We never had much success fitting fenders on that bike. For our tours we decided to reduce complexity and not even try, just get a bit dirtier if it rained. Fenders make removing and reinstalling the rear wheel of a loaded tandem much more cumbersome because the racks and panniers are already impeding access. On the front, toe-to-tire clearance is short to begin with. To cut that clearance further with a fender would have required extra-careful handling of a loaded bike. Also, the wheel is so close to the fork crown that there is not enough room for a fender to pass between the tire and the crown. So you have to chop off the fender and butt the end up against the back side of the crown. It does work, but you have no fender out ahead of the fork, so you still get wet from ejected water being blown back at you. I eventually did drill that hole all the way through the fork crown to mount a rim brake, and then experimented some with fender fragments. One big benefit of a front fender with a good long mudflap is that it keeps the timing chain drier longer, and this keeps the stoker's feet drier, and she really appreciates that.

Ditto on the rear, no fenders. When the bike eventually went in to our frame shop, the simple tubular bridge was replaced with a proper fancy-single-bike brake bridge, positioned low enough to mount a short-reach rim brake. We accepted that there would now be for sure no fender clearance but what the clearance with the original bridge was I just don't remember. Attaching the end of the fender would be another challenge as there is no hole in the lower bridge either. Remember, every millimetre of fastening material you add there compromises tire clearance which is already tight.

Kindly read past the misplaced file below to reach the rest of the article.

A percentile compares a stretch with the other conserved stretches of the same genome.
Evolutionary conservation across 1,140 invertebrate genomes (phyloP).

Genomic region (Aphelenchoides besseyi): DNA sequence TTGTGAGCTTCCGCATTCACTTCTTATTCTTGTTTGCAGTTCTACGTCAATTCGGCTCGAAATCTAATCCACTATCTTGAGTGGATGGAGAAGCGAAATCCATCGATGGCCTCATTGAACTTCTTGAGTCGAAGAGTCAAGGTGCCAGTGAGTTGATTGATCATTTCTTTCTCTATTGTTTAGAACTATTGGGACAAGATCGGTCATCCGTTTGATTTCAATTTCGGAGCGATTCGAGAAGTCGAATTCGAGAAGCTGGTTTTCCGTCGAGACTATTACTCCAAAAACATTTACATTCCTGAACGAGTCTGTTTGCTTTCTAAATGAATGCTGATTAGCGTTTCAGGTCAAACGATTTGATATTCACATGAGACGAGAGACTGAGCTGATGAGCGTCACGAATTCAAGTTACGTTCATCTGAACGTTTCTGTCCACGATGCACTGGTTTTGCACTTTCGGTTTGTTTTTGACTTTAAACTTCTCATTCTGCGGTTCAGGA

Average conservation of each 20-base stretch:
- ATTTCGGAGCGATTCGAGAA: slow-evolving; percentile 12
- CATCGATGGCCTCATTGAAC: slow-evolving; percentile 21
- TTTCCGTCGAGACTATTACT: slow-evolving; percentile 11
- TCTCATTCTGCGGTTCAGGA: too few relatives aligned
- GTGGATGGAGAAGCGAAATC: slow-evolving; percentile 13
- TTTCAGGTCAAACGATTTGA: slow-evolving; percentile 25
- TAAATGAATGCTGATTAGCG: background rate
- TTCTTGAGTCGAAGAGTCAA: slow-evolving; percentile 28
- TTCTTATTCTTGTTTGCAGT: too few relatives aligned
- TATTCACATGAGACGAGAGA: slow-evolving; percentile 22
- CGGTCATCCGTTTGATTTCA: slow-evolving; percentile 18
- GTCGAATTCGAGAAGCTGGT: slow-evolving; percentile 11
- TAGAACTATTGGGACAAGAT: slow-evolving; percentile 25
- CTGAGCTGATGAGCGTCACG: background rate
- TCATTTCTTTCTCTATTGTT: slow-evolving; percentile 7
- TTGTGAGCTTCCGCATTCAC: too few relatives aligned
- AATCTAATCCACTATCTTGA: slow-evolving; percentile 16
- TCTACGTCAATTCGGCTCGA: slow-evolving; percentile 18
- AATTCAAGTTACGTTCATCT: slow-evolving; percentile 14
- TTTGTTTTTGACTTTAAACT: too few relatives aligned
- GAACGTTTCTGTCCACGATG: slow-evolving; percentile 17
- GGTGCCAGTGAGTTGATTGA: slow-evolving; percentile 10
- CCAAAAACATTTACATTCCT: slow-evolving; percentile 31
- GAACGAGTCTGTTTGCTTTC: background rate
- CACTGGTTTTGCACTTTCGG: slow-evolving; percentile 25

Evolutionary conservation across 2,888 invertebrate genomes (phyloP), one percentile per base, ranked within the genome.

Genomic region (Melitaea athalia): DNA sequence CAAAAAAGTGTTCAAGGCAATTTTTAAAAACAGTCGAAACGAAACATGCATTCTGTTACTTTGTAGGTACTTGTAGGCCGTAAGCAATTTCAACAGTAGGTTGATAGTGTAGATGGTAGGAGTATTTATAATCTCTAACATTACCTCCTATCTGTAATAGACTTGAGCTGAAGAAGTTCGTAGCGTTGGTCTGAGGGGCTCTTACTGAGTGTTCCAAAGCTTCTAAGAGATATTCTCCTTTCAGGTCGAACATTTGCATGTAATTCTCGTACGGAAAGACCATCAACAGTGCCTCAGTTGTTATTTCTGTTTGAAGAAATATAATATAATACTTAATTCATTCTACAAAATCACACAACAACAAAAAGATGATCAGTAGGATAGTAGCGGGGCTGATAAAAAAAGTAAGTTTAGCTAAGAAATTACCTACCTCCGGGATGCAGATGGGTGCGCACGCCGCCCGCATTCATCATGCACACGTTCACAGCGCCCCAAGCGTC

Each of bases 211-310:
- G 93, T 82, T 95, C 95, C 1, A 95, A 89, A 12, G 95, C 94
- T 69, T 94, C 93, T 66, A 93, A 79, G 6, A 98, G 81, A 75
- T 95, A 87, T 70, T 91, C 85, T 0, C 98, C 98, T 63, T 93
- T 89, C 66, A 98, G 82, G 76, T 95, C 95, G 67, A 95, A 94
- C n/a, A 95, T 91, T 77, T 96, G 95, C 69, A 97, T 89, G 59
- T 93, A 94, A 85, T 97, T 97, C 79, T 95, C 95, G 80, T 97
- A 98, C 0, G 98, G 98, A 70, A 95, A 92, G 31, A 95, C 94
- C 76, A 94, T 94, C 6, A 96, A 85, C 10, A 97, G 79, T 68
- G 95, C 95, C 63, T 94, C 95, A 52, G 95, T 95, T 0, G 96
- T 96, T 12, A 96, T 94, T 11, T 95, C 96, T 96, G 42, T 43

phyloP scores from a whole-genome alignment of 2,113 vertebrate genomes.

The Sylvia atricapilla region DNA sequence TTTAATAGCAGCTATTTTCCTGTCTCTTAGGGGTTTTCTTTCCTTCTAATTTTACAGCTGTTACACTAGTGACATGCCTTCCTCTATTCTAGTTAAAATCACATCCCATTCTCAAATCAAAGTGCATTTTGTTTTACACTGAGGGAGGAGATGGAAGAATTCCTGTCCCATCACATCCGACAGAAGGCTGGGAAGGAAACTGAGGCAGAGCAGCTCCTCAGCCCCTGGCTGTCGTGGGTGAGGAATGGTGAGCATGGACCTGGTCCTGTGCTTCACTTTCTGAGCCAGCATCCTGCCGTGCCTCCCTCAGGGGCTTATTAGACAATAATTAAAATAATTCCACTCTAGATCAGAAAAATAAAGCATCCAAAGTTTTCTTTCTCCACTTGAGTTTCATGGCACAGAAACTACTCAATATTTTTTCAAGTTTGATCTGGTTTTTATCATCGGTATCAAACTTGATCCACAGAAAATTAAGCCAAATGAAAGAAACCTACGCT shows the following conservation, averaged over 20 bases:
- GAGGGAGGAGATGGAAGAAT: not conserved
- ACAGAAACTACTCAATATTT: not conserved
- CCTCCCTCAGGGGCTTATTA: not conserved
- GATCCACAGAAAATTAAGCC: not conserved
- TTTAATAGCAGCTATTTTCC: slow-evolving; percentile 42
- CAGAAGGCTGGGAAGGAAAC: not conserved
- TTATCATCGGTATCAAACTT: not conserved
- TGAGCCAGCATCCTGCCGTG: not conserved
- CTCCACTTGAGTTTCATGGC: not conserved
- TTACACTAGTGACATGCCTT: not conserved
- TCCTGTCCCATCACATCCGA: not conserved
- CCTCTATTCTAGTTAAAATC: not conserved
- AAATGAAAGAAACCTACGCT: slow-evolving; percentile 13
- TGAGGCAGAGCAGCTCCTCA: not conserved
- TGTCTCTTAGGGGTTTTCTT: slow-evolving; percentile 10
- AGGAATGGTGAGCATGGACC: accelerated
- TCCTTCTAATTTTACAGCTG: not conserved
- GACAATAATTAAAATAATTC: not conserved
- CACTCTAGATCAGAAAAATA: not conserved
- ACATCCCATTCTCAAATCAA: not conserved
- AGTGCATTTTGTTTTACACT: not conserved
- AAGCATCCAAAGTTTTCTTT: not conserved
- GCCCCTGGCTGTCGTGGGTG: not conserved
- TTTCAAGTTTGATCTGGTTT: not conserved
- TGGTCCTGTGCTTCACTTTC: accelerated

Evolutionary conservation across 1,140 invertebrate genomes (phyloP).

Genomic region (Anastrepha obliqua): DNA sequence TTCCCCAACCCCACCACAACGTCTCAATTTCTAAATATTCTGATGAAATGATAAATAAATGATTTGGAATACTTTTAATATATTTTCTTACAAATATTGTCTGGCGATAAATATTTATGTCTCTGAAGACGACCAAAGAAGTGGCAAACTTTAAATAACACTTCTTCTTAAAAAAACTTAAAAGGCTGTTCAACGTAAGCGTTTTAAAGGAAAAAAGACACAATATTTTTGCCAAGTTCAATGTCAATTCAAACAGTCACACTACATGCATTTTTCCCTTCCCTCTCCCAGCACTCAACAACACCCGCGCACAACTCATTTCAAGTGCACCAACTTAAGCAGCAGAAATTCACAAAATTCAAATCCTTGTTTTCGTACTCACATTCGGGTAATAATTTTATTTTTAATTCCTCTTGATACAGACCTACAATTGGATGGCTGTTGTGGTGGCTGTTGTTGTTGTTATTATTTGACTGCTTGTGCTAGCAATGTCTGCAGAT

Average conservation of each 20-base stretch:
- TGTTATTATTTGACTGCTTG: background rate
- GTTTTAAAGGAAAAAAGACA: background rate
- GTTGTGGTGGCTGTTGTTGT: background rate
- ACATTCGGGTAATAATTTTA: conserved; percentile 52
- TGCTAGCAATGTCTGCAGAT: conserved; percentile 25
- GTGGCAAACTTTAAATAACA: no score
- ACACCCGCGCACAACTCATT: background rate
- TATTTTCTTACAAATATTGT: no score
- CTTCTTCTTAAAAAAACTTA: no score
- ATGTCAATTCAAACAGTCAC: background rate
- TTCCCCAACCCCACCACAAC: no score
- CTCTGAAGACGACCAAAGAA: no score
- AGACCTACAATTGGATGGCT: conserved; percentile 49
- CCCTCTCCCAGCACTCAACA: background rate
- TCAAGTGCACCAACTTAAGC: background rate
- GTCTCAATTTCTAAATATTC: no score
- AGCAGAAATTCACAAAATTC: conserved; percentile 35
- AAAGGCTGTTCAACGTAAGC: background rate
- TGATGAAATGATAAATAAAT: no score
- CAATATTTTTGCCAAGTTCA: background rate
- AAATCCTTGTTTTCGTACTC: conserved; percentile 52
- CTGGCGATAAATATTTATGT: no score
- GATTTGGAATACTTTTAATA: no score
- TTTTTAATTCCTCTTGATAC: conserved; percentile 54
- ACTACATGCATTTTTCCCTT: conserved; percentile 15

So I would never say it can't be done, but mounting fenders on that old Targa will certainly challenge your ingenuity. You'll almost certainly have to mount them as cut segments being very careful to respect clearances.

Finally, sort of related to fenders: a generic problem with cantilever brakes on small bikes is that it is hard to get the rear brake adjusted properly because we don't have a lot of room back there to adjust the height of the straddle cable to get the mechanical advantage dialed in. The front canti worked fine but be careful to ensure the rear actually works. That was why we converted to rim brakes and they must be dual-pivot short-reach models in order to stop a tandem safely. It's kind of funny -- the main rationale for cantilever brakes is that they allow powerful braking without regard to where the rim is relative to the fork and bridges, so you can have big tires and ample fender clearance. So then Santana goes and puts them on a bike that has such tight wheel clearances that you don't in fact get that advantage. Better to have just mounted rim brakes and be done with it. Although to be fair, perhaps good dual-pivot brakes weren't widely available in the late 1980s? And the conventional wisdom then was that tandems had to have cantis.